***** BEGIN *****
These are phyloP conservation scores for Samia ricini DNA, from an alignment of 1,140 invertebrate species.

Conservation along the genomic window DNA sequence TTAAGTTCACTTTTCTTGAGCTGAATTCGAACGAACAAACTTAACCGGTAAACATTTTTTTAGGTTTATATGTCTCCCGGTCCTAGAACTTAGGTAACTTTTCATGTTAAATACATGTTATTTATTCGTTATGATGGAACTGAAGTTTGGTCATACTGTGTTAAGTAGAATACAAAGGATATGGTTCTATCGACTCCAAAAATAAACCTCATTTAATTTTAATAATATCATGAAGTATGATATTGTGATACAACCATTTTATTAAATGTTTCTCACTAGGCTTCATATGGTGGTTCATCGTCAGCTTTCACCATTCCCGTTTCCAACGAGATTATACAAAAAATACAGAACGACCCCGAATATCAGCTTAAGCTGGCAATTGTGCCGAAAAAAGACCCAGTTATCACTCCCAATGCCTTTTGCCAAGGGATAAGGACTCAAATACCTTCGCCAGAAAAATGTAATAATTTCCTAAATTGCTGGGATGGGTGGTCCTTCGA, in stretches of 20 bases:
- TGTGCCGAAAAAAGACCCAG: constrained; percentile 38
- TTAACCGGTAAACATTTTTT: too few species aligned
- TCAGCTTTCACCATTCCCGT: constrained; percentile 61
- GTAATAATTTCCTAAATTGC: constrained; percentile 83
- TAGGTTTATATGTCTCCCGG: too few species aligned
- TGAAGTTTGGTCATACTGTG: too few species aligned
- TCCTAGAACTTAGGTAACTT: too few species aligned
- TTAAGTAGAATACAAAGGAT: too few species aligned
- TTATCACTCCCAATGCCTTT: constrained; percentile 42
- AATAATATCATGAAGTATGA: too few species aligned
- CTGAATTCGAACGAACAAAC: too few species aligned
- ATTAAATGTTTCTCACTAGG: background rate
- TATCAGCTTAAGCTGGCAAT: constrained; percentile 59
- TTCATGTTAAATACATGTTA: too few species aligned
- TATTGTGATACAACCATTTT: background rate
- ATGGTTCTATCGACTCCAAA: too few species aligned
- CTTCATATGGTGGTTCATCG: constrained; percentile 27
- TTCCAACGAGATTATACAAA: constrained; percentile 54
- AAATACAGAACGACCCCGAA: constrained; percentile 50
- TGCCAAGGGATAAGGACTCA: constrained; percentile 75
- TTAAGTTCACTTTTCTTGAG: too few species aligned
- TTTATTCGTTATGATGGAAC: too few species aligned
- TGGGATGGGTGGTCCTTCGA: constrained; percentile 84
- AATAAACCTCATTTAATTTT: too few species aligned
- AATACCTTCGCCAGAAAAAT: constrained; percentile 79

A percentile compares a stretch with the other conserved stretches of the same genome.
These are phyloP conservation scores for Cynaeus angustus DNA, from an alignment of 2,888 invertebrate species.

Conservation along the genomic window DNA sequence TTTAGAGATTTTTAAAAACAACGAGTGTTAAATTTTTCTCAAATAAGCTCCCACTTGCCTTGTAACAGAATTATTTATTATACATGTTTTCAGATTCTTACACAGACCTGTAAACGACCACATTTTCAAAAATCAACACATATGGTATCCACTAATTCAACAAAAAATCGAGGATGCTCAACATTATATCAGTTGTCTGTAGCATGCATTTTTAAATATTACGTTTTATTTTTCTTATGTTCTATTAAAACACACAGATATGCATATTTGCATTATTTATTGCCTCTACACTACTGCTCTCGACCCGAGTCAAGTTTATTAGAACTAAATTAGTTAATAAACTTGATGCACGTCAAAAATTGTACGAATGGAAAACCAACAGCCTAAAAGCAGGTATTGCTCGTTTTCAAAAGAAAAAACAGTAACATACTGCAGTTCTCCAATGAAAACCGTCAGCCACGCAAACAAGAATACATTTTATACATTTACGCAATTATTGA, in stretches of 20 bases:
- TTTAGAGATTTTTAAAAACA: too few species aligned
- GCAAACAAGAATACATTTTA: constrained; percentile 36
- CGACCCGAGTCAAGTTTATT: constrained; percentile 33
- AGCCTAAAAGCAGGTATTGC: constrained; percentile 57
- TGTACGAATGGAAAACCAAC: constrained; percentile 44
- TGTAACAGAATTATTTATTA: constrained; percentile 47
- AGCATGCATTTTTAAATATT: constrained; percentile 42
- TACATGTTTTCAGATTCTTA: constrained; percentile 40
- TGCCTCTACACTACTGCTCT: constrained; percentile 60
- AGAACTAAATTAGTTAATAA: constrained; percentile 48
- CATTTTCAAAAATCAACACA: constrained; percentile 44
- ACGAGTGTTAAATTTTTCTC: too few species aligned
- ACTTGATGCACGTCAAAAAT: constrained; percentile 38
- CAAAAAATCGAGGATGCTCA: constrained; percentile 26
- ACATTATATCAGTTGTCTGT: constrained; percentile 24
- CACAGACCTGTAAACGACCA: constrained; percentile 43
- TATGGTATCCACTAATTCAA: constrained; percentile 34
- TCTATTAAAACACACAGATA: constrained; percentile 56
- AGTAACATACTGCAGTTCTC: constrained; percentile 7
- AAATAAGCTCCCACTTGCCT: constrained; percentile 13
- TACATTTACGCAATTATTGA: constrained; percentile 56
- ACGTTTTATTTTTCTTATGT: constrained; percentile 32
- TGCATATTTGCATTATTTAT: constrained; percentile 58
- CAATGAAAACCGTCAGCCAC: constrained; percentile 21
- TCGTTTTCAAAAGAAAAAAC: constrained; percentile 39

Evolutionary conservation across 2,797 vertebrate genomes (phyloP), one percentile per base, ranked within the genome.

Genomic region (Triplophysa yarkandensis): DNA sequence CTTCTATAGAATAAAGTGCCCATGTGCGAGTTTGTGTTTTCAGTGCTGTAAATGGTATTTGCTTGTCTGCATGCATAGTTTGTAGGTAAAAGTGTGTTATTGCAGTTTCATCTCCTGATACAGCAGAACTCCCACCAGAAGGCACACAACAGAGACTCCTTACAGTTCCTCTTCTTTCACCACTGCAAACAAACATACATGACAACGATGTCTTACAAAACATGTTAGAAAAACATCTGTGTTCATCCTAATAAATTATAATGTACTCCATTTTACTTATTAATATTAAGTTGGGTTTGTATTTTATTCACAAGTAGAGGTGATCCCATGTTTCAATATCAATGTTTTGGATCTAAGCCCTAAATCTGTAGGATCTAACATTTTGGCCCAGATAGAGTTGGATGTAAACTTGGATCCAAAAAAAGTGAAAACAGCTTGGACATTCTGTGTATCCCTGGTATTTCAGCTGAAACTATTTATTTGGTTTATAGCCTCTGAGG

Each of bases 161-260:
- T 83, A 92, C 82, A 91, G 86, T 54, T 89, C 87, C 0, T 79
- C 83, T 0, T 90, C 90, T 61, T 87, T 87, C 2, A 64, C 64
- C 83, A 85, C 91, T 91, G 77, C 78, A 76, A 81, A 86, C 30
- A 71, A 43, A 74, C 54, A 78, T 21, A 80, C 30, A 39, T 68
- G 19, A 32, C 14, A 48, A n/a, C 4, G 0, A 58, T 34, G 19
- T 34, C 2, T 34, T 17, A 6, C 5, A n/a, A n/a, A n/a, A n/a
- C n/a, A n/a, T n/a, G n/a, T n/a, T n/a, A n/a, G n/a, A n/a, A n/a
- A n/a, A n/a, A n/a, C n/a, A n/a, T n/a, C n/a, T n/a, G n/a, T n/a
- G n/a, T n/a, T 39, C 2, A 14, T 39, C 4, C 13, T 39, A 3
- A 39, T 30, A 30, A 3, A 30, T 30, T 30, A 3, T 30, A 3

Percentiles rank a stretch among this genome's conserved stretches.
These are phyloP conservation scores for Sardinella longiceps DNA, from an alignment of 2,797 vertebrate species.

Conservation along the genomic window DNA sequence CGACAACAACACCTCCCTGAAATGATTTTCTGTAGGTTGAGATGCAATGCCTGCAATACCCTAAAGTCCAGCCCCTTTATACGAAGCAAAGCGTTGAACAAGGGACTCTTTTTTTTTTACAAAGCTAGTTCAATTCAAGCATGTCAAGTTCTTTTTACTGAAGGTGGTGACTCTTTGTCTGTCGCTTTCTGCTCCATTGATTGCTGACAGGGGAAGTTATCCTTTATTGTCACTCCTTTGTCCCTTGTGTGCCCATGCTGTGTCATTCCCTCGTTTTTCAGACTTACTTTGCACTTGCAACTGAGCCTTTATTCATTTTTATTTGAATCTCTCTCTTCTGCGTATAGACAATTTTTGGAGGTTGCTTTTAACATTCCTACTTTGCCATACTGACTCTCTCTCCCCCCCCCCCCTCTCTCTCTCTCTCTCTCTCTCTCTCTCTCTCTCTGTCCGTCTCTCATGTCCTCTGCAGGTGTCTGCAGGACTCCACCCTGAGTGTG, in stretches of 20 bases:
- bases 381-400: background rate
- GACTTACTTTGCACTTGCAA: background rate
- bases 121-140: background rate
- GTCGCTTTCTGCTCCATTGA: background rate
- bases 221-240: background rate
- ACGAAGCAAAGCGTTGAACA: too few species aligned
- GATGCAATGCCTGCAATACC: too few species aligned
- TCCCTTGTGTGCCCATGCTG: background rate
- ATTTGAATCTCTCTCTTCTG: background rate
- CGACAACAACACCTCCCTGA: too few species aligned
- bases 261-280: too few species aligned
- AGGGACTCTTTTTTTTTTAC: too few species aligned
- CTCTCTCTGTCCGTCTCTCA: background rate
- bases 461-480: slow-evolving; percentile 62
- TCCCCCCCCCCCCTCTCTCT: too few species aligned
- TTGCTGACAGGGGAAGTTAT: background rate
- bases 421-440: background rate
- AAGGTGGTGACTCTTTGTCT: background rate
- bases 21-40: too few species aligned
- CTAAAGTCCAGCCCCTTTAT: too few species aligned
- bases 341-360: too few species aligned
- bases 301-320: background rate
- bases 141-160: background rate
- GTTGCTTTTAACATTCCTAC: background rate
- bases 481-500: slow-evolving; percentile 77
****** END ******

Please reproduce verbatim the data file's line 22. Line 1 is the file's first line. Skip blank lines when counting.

- TGCCAAGGGATAAGGACTCA: constrained; percentile 75